1. The beauty of the stream is a simple gift, a holiday revelation. There’s a wholeness to its many parts where pool and riffle, snowy bank and mossy rock cohere. The solitude, the wooded hills, the winter trout are gathered here like friends and family.
The stream sounds like a poem. It flows from a place beyond all words. The form and content, the rhythm and meter, spring from eddies of civility and wildness. Water smooths the roughness of time, the hardship of labor, and the sense of wrong within.
The stream enters stream; the mind takes wing. I give it eyes, like microscopic orbs of dragonfly, to see every place along the route at once! There’s an arced and sinuous flow defying the bounds of gravity, yet it holds me to its rocky banks. The sea is calling, naturally, but this snowy iridescence is the mountain stream’s alone.
2. Whiskey Run, as I call it, enters a feeder stream high up in the Pine Creek drainage. I fished this “feeder” two miles from its source in the Allegheny Foothills, thinking of my friend Joe Bartek’s holiday message, “Happiness is a bent rod.” Indeed. The little six-foot fly rod doubled up twice on this challenging stream.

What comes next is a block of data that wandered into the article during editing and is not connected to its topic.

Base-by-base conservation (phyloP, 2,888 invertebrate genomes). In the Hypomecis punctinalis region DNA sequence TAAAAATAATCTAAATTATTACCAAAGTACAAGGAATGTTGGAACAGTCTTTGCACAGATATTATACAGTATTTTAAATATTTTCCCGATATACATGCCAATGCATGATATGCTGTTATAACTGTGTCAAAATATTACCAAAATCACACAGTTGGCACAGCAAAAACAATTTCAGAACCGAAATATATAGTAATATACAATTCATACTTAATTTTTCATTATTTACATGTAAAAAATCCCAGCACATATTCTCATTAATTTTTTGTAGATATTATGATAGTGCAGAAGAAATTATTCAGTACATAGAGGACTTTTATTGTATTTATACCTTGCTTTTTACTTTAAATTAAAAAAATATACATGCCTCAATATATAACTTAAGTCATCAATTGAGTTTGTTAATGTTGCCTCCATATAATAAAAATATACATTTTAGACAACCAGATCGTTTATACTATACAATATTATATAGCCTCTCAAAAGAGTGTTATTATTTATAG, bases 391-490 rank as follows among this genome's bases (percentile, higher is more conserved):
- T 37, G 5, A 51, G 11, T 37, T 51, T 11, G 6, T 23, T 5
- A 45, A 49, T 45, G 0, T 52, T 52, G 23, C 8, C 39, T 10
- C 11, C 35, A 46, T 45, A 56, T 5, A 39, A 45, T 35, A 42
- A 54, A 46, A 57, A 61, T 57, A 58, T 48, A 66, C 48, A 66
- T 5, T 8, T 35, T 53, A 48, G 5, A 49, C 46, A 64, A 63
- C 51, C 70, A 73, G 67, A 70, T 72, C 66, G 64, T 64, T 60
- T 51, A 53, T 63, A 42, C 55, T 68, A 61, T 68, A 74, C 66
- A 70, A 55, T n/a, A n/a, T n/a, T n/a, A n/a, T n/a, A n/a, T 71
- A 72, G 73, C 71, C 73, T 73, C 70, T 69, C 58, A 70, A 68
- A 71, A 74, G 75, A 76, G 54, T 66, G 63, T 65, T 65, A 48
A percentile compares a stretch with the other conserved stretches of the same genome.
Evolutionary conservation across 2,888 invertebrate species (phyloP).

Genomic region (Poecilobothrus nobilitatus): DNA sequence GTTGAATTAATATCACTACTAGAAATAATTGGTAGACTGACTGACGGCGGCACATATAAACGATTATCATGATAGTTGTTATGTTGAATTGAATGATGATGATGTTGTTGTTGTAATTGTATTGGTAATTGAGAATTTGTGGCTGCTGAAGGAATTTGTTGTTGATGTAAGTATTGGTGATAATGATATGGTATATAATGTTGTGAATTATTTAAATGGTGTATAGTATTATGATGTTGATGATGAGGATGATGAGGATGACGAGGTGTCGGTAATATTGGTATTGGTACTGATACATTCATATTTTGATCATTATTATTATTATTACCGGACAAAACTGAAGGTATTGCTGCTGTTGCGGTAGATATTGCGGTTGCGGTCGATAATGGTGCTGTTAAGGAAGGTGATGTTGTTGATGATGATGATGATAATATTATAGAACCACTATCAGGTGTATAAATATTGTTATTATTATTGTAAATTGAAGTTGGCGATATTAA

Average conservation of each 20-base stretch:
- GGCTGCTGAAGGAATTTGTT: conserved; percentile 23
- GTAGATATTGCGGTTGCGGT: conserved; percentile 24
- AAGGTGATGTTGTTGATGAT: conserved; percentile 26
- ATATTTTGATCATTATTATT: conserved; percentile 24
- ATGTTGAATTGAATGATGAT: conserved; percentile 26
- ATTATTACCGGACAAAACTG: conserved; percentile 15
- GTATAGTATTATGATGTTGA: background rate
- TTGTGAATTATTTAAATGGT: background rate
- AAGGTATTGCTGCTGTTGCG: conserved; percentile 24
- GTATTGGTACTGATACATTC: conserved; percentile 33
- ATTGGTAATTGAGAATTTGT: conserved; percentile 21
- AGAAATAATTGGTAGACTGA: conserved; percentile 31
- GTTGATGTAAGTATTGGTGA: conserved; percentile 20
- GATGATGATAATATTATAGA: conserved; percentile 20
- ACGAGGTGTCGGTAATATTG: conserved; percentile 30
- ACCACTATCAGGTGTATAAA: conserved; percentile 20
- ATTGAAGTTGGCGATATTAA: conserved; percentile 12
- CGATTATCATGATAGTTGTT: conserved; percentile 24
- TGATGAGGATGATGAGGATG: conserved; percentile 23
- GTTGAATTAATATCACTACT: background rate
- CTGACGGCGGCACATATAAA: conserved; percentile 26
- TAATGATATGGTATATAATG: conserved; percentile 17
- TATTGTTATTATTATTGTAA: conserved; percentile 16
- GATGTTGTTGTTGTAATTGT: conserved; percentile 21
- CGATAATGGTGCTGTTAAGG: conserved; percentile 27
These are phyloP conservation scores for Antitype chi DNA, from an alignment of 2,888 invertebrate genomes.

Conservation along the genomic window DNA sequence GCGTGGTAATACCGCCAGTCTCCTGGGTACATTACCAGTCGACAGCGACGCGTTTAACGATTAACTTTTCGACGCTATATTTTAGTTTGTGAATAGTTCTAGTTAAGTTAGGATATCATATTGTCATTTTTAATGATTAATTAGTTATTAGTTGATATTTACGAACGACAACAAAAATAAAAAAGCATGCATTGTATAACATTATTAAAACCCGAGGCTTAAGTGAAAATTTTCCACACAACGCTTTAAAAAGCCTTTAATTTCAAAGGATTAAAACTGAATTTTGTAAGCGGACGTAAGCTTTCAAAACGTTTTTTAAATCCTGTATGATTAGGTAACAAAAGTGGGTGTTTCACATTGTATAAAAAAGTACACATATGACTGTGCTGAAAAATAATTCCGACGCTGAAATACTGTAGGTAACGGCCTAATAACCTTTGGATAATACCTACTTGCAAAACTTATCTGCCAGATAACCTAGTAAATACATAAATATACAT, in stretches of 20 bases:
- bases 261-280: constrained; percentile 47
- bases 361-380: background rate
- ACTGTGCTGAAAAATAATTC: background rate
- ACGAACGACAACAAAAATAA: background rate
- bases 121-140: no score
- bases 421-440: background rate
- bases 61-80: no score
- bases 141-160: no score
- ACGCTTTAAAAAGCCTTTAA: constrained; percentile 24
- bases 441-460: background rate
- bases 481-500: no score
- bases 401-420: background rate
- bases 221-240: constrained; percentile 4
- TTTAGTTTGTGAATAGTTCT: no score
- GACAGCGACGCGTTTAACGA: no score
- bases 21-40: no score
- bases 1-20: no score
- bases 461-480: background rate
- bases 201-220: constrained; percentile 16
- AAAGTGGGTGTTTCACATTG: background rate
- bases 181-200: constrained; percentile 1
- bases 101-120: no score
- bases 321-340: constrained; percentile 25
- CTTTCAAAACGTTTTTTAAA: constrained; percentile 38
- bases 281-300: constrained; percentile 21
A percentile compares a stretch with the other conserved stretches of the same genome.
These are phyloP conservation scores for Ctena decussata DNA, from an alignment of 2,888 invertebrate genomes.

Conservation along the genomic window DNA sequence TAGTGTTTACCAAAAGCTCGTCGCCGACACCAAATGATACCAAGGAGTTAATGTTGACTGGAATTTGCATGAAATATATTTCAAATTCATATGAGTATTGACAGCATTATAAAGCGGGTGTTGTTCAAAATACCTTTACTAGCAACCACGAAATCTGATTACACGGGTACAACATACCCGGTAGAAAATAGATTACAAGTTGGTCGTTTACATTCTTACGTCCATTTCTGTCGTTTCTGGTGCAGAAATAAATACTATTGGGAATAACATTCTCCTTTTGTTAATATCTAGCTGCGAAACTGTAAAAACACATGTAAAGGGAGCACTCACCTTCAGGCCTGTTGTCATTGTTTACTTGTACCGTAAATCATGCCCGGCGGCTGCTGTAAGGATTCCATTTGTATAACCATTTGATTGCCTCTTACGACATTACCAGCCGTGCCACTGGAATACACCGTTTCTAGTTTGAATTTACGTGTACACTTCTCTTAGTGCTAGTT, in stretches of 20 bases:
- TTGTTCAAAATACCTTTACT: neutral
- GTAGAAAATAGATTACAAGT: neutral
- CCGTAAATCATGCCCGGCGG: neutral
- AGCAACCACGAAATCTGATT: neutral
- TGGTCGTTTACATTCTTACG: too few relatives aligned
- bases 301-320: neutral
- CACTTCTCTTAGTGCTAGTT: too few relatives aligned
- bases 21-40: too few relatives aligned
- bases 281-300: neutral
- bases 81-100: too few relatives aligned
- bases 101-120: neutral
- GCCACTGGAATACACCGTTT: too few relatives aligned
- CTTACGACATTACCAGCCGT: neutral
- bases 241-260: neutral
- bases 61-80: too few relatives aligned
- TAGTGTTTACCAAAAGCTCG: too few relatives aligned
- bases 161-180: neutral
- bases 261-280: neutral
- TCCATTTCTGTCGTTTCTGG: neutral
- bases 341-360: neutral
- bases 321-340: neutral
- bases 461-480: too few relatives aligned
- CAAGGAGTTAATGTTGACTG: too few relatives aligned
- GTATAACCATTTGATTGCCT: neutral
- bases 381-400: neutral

The feeder stream is narrow and often crowded with low-hanging limbs. A late-December fog enclosed my world of fly-fishing, locking my attention on the underhand swings and bow shots aimed at shelving banks and tiny pools. Once known for its native brooks, the six-mile stream now features a fair population of wild browns.
The trout seemed few and far between, but up in the forest, comfortably distant from the busy highway, I got lucky. Two nice browns were captured and released– a 13-incher from an undercut bank, and a heavy 14-inch specimen that rushed the wet fly from its log-jam in fast water. I was happy for these fish. They were large and unexpected in this tiny stream. The life they gave a bent rod fed an angler’s joy and satisfaction.